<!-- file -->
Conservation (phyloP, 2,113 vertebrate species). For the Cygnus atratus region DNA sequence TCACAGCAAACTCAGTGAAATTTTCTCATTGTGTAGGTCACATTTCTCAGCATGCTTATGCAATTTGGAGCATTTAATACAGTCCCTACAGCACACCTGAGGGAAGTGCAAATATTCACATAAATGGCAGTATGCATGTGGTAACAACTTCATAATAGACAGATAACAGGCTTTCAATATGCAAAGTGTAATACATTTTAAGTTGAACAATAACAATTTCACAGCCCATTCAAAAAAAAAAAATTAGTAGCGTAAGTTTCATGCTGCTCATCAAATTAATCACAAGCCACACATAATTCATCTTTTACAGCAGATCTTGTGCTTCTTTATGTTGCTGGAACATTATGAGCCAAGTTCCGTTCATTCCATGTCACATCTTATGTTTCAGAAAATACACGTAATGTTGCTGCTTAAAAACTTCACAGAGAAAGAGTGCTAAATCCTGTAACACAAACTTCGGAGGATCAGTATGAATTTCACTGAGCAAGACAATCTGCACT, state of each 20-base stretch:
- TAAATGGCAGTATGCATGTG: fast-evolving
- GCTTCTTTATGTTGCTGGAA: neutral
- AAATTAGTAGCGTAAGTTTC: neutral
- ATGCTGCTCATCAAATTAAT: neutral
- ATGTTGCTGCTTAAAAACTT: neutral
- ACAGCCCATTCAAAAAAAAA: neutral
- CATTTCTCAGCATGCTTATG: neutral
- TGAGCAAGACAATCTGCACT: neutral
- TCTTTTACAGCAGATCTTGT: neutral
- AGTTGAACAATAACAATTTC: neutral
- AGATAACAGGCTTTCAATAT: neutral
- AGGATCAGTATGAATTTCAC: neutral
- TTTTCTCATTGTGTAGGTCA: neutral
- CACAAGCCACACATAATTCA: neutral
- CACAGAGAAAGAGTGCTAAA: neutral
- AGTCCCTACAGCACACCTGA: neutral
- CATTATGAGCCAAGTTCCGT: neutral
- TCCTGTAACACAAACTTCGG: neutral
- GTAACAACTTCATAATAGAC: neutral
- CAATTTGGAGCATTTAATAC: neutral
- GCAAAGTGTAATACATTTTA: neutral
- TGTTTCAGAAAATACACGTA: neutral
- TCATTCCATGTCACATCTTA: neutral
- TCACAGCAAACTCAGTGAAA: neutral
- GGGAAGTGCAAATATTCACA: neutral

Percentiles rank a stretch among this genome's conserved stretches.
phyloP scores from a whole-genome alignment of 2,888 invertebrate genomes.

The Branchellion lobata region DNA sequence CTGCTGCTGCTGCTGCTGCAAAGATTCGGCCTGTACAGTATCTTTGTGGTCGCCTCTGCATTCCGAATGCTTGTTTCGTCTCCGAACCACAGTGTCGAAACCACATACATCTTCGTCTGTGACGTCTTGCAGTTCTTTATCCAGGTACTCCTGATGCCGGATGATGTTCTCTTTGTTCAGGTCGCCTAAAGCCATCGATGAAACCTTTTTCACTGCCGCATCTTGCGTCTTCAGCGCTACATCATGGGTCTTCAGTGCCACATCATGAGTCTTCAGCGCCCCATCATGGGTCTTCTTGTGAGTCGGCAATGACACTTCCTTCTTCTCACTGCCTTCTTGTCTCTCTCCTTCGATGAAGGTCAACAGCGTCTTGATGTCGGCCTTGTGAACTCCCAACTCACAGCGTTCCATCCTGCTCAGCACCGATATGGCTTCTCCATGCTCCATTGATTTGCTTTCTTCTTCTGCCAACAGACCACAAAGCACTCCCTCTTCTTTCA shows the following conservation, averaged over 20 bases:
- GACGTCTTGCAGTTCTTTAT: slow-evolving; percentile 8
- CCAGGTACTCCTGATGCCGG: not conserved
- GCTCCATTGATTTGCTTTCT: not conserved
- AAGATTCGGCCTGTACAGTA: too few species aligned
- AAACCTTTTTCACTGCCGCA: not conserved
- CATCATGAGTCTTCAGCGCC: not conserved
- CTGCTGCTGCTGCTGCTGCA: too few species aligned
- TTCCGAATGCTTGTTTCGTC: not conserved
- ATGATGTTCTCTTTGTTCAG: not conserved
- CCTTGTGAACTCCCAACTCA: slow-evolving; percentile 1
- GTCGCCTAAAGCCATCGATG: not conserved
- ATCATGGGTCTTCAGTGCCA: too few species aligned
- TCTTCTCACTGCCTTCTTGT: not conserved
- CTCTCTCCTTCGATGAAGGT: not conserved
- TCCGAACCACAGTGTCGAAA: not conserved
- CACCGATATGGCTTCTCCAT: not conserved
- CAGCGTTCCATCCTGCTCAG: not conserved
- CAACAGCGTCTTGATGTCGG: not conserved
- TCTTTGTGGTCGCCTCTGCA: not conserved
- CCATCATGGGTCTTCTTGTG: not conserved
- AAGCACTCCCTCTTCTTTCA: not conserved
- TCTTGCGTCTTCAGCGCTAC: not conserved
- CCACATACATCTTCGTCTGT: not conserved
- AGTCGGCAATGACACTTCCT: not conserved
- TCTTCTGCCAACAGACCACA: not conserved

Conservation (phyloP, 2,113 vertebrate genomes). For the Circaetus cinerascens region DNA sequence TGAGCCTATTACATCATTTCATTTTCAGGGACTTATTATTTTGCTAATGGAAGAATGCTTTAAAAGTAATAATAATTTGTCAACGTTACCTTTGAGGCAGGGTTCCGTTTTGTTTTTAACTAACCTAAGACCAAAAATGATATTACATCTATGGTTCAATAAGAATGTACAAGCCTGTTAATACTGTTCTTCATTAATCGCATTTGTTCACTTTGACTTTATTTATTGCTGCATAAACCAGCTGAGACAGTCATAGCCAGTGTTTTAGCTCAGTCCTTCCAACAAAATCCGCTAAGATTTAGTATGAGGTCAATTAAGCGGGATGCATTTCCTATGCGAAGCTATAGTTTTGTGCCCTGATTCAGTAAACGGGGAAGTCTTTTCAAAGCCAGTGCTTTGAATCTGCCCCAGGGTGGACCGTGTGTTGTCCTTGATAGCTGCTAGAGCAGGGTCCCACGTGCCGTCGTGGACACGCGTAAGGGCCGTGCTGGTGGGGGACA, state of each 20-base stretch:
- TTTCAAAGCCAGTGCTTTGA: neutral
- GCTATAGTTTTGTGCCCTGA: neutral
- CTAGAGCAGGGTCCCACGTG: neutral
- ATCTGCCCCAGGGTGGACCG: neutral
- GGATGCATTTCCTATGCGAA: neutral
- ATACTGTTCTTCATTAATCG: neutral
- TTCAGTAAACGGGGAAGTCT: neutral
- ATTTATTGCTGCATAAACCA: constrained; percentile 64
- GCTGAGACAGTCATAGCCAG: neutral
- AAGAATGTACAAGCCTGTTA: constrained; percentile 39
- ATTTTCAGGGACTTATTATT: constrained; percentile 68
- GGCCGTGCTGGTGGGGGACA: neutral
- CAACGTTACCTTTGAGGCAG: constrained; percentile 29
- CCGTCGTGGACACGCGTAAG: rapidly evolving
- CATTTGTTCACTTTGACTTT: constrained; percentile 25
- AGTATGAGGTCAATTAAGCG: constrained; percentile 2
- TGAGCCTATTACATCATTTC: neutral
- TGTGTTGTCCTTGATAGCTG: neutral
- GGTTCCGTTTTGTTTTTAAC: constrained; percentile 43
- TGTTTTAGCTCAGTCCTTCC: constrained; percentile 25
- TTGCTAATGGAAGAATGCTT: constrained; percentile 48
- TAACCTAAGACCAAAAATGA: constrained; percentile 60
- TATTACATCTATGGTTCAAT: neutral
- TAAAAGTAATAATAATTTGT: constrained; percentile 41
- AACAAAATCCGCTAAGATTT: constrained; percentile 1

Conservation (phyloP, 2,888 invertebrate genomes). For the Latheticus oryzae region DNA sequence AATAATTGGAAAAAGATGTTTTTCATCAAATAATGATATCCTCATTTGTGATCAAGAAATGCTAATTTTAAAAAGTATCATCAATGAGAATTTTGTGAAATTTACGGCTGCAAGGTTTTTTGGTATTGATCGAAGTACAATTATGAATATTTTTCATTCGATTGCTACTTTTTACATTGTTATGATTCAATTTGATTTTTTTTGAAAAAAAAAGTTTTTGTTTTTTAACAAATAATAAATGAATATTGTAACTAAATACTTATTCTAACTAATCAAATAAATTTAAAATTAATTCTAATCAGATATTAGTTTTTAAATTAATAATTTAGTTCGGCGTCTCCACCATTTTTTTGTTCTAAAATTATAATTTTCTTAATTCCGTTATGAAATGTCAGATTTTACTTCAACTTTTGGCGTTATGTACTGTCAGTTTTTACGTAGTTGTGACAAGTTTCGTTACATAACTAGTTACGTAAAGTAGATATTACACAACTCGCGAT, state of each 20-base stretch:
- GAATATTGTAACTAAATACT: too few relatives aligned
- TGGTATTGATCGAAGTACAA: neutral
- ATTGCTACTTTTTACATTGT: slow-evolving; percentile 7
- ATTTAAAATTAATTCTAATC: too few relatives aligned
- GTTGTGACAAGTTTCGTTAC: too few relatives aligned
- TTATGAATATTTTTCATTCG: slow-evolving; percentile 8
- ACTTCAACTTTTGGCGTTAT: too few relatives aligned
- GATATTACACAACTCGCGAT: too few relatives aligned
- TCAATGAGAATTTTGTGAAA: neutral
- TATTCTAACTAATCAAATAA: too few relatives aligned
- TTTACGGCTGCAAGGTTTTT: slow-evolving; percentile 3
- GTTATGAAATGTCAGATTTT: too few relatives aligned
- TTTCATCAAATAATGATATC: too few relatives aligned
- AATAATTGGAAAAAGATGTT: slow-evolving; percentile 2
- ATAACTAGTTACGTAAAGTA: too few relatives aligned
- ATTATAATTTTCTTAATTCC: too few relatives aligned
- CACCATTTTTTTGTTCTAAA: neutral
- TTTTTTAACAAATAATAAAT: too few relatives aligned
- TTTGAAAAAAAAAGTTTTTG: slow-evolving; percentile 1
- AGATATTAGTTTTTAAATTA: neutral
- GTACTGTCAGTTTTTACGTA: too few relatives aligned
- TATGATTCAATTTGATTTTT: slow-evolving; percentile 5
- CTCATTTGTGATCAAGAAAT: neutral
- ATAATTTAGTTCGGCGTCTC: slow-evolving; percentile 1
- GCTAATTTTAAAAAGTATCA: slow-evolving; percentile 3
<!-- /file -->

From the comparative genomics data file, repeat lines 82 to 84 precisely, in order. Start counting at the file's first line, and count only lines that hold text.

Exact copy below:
- GAATATTGTAACTAAATACT: too few relatives aligned
- TGGTATTGATCGAAGTACAA: neutral
- ATTGCTACTTTTTACATTGT: slow-evolving; percentile 7